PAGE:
City of Cambridge Symphony Orchestra in an inspiring evening of Rossini, Beethoven and Walton at West Road Concert Hall
The overture to one of Rossini's two act operas, The Thieving Magpie, made a glorious opening to Saturday's concert by the City of Cambridge Symphony Orchestra (CCSO) under its endlessly imaginative conductor Robert Hodge.
This lively piece with its superb orchestration somehow announces ‘Italia’ as much as Elgar’s music proclaims England. Rossini had a supreme gift for melody and is alleged to have said that he could set a laundry list to music.
These days the overtures have pretty much displaced the operas in popularity, such as the one for William Tell, well-known to children of the 1950s as the theme for the TV series The Lone Ranger, and for many probably their first experience of classical music.
Rossini’s career as a composer was effectively over by his mid-30s even though he lived on for almost 40 years; something of a mystery, though not without parallels, Sibelius being another composer whose lapse into silence continued for the last 30 years of his life.
The soloist for the next work on the programme, Beethoven’s 3rd piano concerto, was the young multi-award-winning Ukrainian pianist, Dinara Klinton.
Dinara is on record as saying that although she worked hard at them, playing Bach’s Inventions at the age of four and a half was not particularly difficult for her. With a refreshing directness she now admits that this, in her own words, was because she was a prodigy. And to judge from this matchless performance she has surely never spoken more truly.
Her approach was to make every note of the concerto absolutely count, but our possibly complacent sense of her focus and composure was occasionally ambushed by a sudden bounce on the piano stool or cat-like pounce on the keys that came as a surprise to make the music she was deeply experiencing almost visible to us. Sometimes, in the concerto’s numerous sustained trills, she seemed to be detached and listening, almost as though she’d become a member of the audience herself.
The CCSO provided sensitive playing throughout, especially for example in the second movement where the piano becomes effectively little more than an accompaniment to a duet between bassoon and flute.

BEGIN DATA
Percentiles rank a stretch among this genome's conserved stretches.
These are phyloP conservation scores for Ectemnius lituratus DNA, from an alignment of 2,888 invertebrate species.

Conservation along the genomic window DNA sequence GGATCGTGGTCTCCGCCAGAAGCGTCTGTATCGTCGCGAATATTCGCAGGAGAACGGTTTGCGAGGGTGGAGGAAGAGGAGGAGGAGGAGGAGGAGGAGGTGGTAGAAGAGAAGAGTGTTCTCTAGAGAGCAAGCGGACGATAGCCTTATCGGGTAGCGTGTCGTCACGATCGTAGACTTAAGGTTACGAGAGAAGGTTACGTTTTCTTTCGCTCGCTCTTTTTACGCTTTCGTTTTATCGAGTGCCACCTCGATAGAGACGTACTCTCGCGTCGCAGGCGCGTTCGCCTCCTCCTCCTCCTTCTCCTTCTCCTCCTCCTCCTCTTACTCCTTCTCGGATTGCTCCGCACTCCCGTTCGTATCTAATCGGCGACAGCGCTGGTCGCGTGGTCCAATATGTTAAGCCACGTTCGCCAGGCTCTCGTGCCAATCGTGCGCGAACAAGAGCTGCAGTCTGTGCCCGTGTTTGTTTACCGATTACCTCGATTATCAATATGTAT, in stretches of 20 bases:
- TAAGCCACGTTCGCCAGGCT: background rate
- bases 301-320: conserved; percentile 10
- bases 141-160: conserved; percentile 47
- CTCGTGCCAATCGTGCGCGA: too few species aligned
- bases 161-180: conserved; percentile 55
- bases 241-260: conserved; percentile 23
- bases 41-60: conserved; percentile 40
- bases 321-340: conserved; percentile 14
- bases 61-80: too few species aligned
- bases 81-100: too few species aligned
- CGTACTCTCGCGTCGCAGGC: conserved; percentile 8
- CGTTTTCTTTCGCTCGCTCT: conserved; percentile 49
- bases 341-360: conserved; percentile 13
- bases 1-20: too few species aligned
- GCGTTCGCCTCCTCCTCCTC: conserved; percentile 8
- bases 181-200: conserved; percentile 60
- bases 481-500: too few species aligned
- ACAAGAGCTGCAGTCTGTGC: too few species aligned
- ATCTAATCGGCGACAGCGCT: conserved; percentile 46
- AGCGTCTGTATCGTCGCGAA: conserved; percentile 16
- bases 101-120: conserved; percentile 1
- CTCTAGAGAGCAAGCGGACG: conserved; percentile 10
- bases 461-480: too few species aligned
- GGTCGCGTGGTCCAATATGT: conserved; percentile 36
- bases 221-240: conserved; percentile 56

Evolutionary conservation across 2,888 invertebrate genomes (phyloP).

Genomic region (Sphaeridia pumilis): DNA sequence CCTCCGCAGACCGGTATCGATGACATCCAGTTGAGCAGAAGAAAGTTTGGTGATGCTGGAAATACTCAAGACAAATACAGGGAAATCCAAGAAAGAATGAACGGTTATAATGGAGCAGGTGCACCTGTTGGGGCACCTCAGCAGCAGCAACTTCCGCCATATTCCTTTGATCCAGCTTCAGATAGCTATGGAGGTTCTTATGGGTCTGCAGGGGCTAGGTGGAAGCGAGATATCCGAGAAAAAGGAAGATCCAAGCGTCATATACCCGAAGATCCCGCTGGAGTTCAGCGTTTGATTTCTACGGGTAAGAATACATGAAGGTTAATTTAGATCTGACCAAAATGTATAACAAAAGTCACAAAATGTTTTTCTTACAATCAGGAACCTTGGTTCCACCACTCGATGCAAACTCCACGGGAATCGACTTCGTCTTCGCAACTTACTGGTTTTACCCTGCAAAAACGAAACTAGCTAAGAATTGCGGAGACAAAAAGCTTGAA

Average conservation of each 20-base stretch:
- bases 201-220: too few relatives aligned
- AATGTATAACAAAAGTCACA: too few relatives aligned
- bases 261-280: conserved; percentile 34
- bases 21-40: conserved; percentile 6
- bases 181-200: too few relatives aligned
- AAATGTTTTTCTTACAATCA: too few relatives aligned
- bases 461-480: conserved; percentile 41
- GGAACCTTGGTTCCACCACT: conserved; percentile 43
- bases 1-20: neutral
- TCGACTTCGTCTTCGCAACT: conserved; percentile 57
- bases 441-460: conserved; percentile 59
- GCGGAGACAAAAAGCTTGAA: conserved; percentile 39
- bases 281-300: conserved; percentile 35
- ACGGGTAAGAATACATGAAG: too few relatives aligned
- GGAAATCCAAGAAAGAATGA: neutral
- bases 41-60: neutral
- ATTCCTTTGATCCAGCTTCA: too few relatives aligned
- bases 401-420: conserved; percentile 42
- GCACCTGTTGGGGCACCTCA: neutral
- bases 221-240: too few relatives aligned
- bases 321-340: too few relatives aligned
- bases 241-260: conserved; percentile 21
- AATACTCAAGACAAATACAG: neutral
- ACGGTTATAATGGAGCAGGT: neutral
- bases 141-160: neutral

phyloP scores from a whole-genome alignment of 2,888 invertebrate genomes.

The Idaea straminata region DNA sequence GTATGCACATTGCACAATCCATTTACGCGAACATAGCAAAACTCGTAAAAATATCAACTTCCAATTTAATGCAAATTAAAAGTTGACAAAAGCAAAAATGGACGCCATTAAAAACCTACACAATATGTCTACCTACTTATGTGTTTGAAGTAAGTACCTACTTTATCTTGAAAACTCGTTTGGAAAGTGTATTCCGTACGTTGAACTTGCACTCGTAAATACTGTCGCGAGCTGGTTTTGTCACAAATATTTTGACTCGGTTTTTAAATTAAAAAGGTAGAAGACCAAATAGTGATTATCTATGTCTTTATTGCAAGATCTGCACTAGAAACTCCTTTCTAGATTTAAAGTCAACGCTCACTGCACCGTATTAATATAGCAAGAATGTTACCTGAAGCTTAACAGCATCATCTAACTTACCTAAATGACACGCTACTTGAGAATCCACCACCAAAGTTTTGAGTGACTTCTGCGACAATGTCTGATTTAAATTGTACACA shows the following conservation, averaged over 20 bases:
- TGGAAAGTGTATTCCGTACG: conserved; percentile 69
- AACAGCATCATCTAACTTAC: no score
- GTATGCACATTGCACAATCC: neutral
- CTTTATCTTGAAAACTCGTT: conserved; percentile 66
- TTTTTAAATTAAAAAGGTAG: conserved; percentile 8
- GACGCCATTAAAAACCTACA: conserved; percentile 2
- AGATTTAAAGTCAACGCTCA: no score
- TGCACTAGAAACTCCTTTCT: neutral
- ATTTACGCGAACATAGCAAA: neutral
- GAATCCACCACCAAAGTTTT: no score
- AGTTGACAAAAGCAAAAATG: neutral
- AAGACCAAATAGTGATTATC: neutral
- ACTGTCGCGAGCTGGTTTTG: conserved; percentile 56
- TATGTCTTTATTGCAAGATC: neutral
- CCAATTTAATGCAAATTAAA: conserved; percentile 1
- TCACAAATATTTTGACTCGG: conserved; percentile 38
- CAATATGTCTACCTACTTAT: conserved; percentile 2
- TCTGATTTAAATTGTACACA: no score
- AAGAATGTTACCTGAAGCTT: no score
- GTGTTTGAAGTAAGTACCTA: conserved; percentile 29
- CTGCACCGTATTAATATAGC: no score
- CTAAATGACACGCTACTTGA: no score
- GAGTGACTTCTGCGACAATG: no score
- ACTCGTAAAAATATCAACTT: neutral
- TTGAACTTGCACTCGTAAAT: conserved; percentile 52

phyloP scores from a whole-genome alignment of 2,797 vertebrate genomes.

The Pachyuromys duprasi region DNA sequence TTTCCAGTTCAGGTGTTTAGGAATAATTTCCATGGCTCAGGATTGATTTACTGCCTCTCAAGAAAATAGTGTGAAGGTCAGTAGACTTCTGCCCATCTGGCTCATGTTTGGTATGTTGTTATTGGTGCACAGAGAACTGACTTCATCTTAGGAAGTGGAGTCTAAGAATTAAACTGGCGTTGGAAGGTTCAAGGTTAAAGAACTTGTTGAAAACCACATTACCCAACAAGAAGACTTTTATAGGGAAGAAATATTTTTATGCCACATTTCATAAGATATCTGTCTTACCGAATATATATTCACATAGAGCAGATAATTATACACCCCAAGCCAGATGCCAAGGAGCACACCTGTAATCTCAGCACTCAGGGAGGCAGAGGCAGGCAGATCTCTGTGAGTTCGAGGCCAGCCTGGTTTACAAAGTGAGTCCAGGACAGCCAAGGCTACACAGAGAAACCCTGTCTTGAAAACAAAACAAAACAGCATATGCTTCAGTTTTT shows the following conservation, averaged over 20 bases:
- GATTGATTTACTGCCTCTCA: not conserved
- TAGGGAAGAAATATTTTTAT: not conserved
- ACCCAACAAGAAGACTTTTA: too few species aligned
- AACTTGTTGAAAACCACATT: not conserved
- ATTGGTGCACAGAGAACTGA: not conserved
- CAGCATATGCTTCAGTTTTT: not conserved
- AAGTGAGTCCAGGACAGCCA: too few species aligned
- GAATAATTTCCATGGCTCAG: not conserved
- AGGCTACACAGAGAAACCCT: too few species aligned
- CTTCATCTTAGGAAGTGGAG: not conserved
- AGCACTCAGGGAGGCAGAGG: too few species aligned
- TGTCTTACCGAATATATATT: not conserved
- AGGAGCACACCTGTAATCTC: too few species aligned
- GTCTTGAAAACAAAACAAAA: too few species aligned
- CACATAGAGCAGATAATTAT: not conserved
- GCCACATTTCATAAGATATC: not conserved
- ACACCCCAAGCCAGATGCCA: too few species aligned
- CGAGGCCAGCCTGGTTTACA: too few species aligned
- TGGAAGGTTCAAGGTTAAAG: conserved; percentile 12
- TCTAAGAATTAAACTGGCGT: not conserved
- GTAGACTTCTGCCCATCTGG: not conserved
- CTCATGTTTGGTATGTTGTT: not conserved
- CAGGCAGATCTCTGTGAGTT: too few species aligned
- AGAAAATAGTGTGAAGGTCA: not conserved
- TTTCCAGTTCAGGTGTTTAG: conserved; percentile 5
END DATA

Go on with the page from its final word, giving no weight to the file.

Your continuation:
Acknowledging her ovation from a packed auditorium, Dinara performed the first movement of Beethoven’s piano sonata op.27 no.2, ‘The Moonlight’, her seamless and magical delivery holding the audience in an almost reverential silence.
The concert concluded with William Walton’s first symphony, written while the composer was suffering from great emotional upheaval in his personal life.
Such was his turmoil that in 1934 he felt obliged to allow the symphony its first ‘airing’ as a ‘fragment’, so to speak, before he could find the ability to create the fourth movement and make possible its debut as a complete work in the following year.
The CCSO gave a powerful performance. The opening movement had a flavour of the open prairie, the Badlands one might say of the Hollywood Western, and we are reminded of course that Walton did go on later to write scores for the cinema.
The second movement’s mischievous, almost playful mood (it must be the only one in the repertoire marked to be performed ‘with malice’) seems to anticipate in some ways Bernstein’s Prologue to West Side Story.
A quieter movement with a melancholy and beautifully played flute passage succeeded, while a gesture to this sense of melancholy was still detectable, haunting an otherwise triumphant and strenuously upbeat Finale.
The concert was effectively framed by the orchestra’s brilliant percussion section, ranging from the snare drum’s introduction in Rossini to the conclusion of the symphony, all crashing cymbals, gong and timpani.
It was, as usual, an inspiring evening of committed performances from the CCSO.